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main index    © Jeff Matthews   entry Jan. 2009

Everything is related to Naples
Number 16 in this series. Link to all items here.

St. Aspren—Take Two Saints and Call Me in the Morning.


There are two churches in Naples dedicated to the first bishop of the city, Sant'Aspreno,
known in English as St. Asprenas or St. Aspren. One is Sant' Aspreno ai Crociferi, built in 1633 just outside the old northern wall of the city in the Vergini section of Naples in 1633; it was rebuilt in 1760.

The other is Sant'Aspreno al Porto on the other side of the old city off of what is now the wide main street, Corso Umberto. Historically, this church is more interesting than the other one, since the origins, they say, go back to the first century A.D; that is, it was the home of Aspren, himself, where he lived when he met Peter when the Apostle stopped in Naples on the way to Rome. Indeed, Aspren is said to have been converted by Peter, himself. The site is documented as a church as early as the eighth century; it was rebuilt in the 17th century. The urban renewal of Naples, the risanamento, in the 1890s led to the church being incorporated into the side of the new Stock Exchange building. As a house of worship, it is closed; it is open to sight-seers only occasionally. It holds a number of salvaged bits and pieces of another paleo-Christian church, nearby San Pietro ad Aram, part of which was torn down during the risanamento. So far, nothing strange—interesting buildings with an historic link to paleo-Christianity in Naples.

But hold on. It turns out that in Roman Catholic hagiology, St. Aspren is the one that you invoke in order to get rid of a headache! How can this be? Aspren? Aspirin? Aspirin is a brand name for the miraculous (!) pain-killer, acetylsalicylic acid; the name Aspirin was invented by the Bayer corporation in Germany and first marketed in 1899. How can something as similar-sounding as "Aspren"—the first bishop of Naplesalso be the name of a saint you call on when you have a headache? How can this be a coincidence? I don't think I buy the official etymology of A (for Acetly-) plus -spir (from SpirsäureGerman for meadowsweet, the plant from which the drug is derived) plus -IN (to make it sound like a medicine.) Perhaps...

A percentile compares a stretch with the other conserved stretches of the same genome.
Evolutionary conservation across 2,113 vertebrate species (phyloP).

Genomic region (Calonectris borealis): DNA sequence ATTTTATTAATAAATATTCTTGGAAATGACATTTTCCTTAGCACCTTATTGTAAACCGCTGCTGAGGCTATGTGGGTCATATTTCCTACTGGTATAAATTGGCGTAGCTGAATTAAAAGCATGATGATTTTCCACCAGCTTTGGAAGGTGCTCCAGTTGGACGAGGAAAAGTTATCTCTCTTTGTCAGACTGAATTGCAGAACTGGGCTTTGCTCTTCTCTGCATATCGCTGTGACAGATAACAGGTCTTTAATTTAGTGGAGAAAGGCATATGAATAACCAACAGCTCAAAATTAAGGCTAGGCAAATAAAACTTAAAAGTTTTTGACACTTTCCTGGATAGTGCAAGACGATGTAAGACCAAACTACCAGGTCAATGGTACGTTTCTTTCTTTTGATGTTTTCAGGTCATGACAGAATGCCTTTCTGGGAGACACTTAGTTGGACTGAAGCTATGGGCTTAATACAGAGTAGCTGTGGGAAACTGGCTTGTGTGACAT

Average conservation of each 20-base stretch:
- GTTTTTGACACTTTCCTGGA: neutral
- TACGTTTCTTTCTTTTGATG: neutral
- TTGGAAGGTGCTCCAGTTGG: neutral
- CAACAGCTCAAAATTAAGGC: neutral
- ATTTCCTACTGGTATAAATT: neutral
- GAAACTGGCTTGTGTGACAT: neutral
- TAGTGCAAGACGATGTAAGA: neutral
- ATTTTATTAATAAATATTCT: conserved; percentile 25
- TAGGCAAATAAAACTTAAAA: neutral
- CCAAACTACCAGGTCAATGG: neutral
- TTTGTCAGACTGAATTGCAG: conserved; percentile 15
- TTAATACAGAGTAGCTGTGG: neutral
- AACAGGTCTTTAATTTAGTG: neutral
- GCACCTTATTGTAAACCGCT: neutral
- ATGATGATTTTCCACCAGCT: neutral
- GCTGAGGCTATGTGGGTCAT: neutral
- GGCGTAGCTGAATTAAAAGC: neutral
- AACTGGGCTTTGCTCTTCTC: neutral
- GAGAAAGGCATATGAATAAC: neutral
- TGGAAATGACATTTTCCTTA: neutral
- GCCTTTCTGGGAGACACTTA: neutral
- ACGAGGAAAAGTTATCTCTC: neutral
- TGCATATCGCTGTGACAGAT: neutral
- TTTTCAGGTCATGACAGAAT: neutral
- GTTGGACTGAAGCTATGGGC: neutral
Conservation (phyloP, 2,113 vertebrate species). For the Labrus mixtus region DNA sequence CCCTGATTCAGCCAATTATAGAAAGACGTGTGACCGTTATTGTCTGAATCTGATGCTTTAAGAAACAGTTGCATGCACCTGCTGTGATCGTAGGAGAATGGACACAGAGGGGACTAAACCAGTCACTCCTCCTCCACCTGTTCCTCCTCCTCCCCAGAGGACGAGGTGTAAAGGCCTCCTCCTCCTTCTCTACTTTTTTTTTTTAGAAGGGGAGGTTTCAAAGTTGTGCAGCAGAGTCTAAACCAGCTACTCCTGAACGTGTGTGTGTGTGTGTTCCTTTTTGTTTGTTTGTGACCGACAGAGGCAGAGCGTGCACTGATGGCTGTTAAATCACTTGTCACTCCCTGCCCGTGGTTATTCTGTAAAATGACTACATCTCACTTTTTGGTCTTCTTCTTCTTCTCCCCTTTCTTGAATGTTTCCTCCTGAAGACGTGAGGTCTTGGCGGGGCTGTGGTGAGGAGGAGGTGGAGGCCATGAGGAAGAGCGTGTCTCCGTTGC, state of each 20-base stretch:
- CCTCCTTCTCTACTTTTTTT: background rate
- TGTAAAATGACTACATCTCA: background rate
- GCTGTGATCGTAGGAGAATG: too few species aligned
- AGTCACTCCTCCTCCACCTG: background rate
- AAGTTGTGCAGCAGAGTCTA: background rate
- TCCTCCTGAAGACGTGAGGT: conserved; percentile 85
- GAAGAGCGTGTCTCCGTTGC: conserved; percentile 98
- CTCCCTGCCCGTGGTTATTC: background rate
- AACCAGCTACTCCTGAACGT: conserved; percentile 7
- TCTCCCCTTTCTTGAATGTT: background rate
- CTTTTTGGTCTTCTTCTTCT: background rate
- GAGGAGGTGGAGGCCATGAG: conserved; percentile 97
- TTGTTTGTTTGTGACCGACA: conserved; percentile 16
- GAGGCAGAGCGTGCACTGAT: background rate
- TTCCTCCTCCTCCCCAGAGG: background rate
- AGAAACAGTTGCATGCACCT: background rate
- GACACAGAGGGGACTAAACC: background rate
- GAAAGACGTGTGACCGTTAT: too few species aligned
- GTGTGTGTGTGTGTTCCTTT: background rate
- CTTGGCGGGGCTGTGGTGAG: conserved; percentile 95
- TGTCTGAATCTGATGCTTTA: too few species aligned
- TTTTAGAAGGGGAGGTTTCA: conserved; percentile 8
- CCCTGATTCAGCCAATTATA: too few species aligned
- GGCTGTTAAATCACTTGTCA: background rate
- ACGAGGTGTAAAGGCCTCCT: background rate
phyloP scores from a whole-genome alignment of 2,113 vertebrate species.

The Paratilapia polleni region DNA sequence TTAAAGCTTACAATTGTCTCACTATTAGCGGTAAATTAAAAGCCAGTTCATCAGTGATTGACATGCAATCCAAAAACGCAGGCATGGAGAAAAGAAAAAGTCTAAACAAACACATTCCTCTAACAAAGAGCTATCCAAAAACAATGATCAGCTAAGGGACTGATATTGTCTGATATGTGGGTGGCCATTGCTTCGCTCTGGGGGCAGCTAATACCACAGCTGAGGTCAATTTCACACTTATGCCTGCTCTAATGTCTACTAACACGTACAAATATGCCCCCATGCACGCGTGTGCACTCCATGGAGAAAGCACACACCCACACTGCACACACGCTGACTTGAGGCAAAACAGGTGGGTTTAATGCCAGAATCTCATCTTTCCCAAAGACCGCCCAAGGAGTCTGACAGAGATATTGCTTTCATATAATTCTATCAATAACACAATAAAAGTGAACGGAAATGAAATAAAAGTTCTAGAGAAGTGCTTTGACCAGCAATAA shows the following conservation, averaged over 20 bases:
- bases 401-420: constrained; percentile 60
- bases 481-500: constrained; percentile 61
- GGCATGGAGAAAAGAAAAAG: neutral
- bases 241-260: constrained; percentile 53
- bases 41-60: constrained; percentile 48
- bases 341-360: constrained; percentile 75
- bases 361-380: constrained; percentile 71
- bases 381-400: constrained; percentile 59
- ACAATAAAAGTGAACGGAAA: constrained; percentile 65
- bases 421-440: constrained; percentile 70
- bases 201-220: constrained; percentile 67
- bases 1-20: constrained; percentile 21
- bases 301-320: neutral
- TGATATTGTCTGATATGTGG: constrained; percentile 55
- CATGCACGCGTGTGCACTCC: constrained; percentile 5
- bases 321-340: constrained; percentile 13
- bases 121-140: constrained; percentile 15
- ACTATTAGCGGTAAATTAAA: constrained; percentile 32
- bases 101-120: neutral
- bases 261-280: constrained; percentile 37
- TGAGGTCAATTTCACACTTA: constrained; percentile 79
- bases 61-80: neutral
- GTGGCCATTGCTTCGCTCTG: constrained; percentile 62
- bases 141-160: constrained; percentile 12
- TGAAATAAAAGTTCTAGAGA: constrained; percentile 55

Section 2683 of the Roman Catholic Catechism tell us that saints...

...contemplate God, praise him and constantly care for those whom they have left on earth...[and that]... intercession is their most exalted service to God's plan. We can and should ask them to intercede for us and for the whole world...

Thus most ailments and misfortunes have a saint you can turn to for intercession: Bernardino of Siena for lung problems, Deicolus for childhood diseases, Epipodius for victims of betrayal or torture, etc. There are many hundreds.

Whom should I call? I imagine—but don't know—that there is an office in the Vatican that determines what saint gets invoked for what ailment. I want to know if there is also a section of that office reserved for mischievous saint-choosers with way too much time on their hands. I mean, how long can there have been a saint for headaches, anyway! Maybe 1899?

Scene: the Vatican, 1899. Two monks, Fra Luigi and Fra Guido, are doing the crossword puzzle in the Osservatore Romano.

Luigi: Uh...eight letters...for rabies...uh...
Guido: Quiteria.
Luigi: Huh? 1, 2, 3...yep. that fits. Nice going. How did you know that one?
Guido: Got bit once.
Luigi: Oh. OK. Wait a second... I have a headache.
Guido: Headache? Hold on...mmmm...I don't think there IS one.
Luigi: No, I said I have a headache. Have you got any of those new-fangled German pills...Aspirin? Is that what they're called?
Guido: What does he have to do with it?
Luigi: What does who have to do with what?
Guido: Aspren. You said St. Aspren. What does he...
Luigi: ...No. I said I have a headache and asked you for some Aspirin.
Guido: And I said that there IS no saint for head...wait a minute...I've got an idea...

But as it turns out, in the old oratory of Sant'Aspreno al Porto, there is an altar with a built-in niche to handle supplicants who wished to kneel and rest their aching heads on something while they invoked relief. This has been going on for many centuries, so the above 1899 scenario may need some work. There are other alternatives to coincidence, however: (1) Bayer chemists may have noticed the similarity and decided to play a little joke. (Here, invent your own dialogue between Oberdiplomchemiker Fritz and his boss, Überoberdiplomchemiker, Hans. I realize that German chemists with a sense of humor are not very likely); or  (2) Aspren may have been the very first person to synthesize acetylsalicylic acid and decided to name it after himself. I realize that that is scientifically not very likely.

I think I'm getting a headache.



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